This brings me to my next argument with respect to genetic ability, which perhaps advocates for the regulation of the administration of doping agents. A multifaceted variable - athletic performance is impacted by both hereditary and external variables. A person's athletic prowess is influenced by a variety of physical characteristics, including the resilience of their muscle tissue and the fibre type that makes up those muscles. The ACTN3 and ACTN2 gene that is involved in muscle contraction help in improving short-timed activities but with higher intensity and improves the endurance of the muscles, respectively. Individuals who possess the said genes, more often than not, possess a higher athletic ability that reaches beyond just perspiration and hard work. Most people of West African descent possess the gene and it shows in the performance put forth by them at sporting competitions. Usain ‘Thunder’ Bolt hailing from Jamaica holds the world record in 100m sprints, but this is not the most surprising piece of information. When we trace back, there is a clear difference in the number of excellent male sprinters from countries Jamaica, Trinidad and Tobago, Namibia, Nigeria, Senegal, and Cameroon, among other West African countries as compared to the number of sprinters from Europe and Asia put together. On the flip side, it was found that East African (Ethiopia, Kenya, Uganda and Somalia) runners performed better at long-distance events as opposed to short sprints. This scenario accounts for one argument under genetic ability. The second sub-argument that can be made deals with special cases of an individual as opposed to the above proposition of a common genetic trait in countries. Jameson Weaver (Jamie), a 21-year-old athlete, had fingers pointed at him accusing him of injecting a synthetic drug Erythropoietin (EPO) due to his stellar record in track events. Upon bloodwork, it was found that Jamie had a mutation in the EPO receptor of his body which resulted in a significant increase in the production of red blood cells (RBCs), increasing the packed cell volume (PCV) which in turn led to the increase in oxygen absorption by the muscles. While this was a case of a genetic trait, there is another infamous individual with a physical one. Michael Phelps, the world-renowned Olympic swimmer, was born to be the ‘Flying Fish’. Now how does his swimming speed equate to almost 3 times more than the average swimmer? Phelps has physical characteristics that help him so; as double-jointed ankles and elbows, 15% more flexibility, and shorter legs when compared to the upper body, all, of which give him a significant advantage in his field.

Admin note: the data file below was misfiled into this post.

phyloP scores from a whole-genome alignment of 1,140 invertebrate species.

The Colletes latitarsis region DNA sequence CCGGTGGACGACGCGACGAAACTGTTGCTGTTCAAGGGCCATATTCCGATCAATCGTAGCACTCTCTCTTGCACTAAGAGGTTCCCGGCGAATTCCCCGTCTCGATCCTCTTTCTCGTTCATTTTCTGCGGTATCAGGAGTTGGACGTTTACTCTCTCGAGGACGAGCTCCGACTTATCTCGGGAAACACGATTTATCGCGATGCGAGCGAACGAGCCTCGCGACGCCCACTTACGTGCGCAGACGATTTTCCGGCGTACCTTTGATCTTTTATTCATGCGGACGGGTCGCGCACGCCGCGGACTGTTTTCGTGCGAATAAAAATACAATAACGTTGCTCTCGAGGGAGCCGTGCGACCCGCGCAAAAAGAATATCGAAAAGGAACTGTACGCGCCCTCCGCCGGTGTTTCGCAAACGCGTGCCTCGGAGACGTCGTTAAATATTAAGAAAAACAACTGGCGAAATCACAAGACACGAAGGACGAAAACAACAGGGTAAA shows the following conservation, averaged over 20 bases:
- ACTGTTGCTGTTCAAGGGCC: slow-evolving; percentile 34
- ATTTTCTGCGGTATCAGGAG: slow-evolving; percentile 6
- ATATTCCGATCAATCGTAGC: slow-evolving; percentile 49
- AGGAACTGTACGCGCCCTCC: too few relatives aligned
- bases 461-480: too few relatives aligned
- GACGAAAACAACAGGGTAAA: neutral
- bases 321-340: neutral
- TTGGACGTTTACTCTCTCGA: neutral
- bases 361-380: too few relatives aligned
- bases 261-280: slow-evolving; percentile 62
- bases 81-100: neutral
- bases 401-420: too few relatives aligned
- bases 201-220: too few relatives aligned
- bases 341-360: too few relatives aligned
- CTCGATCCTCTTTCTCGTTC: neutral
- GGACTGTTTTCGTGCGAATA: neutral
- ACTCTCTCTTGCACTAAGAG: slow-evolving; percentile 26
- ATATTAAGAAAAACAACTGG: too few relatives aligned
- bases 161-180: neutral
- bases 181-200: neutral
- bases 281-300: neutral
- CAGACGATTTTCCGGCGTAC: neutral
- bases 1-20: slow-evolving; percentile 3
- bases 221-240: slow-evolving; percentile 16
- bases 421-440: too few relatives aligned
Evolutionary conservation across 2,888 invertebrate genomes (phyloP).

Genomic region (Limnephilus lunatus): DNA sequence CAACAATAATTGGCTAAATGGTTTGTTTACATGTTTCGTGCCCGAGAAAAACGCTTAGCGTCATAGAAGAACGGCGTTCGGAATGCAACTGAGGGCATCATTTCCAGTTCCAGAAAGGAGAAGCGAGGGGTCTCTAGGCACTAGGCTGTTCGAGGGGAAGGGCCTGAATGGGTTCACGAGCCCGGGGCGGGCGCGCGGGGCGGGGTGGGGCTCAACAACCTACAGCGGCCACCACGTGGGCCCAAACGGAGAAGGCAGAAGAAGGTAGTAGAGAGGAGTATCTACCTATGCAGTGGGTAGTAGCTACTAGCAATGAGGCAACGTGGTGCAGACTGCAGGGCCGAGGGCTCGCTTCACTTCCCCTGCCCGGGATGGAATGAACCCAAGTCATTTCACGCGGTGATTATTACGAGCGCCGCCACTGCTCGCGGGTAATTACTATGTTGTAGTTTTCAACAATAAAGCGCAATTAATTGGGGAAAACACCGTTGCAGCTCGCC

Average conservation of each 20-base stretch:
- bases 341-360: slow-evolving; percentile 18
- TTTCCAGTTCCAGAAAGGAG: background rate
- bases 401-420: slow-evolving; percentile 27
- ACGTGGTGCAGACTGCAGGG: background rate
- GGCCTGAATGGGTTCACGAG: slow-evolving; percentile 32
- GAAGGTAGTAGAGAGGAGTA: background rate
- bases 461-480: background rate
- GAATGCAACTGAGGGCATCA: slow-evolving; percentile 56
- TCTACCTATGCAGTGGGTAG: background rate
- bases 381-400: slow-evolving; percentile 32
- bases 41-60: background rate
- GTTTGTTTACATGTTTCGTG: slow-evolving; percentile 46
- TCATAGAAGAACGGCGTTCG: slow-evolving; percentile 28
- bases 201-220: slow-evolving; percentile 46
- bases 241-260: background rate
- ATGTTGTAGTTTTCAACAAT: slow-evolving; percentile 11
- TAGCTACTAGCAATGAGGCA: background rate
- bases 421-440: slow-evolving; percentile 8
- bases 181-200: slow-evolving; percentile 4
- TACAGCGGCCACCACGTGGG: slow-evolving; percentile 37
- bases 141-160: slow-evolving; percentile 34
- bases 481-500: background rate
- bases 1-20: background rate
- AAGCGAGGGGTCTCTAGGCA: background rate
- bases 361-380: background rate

What to Do to Overcome Genetic: Disadvantages?


This brings me to my second question, which is - what do athletes do when they do not inherit or possess any genetic or physical characteristics that give them an edge when they compete with athletes who do?

If we are going to advocate for the welfare of the players that compete in these sporting competitions, then we must also take into account the precarious nature of sports like American football, MMA, and Formula 1 where players have suffered from pericardial hematoma, among a plethora of other serious life-threatening injuries. But we do not engage in a discussion as to whether they should even be considered as ‘sports’, again because of the money invested in these billion-dollar sports. This further proves my point as to how the sporting field is a business and anyone with the money wins. To make it fairer in one sense, we should start by regulating the administration of doping agents. By doing this, we allow for a fairer play to the disadvantaged athlete, since contemporary events have proven that elite sport has shifted more to the favour of the fans and their viewership as opposed to being just a competition. The attitude of ‘winning by all means’ has replaced the traditional showcase of extraordinary athletic ability. Besides, it is only harmful when the PCV is high, so as long as EPO is administered according to the individual’s body, you would be maximizing the muscular and bodily capabilities of the athlete. It’s illegal and violative of fairness when you inject EPO but not when you use hypoxic air tents. Not every individual is beatified with the money or the genes to get ahead. Therefore, by allowing for the regulation of certain doping agents, we would be levelling the playing field and also witnessing the best performances by players. Furthermore, EPO therapy is still less expensive when compared to the hypoxic air tent despite the fact that the treatment starts four years prior to the sporting competition. Regardless of the quantity of EPO he or she introduces to their body, there are inherent thresholds to the number of RBCs they can make, resulting in a financial ceiling on this approach.


In The End : Conclusion:


The ground reality also is such that the offence versus punishment is not really proportionate. With the development of synthetic hormones and drugs that are almost undetectable, it has become easier to dope and cheat. Whoever does get caught is only penalized for a short period of time. Is the present-day marketing of sports about one’s ability to excel within the sport or one’s ability to possess the means to achieve excellence? By regulating doping agents, athletes are now given hope - beyond the one which their playing field.












*The author is a law scholar from Jindal Global Law School, OP Jindal Global University, India.



















(The image used here is for representative purposes only)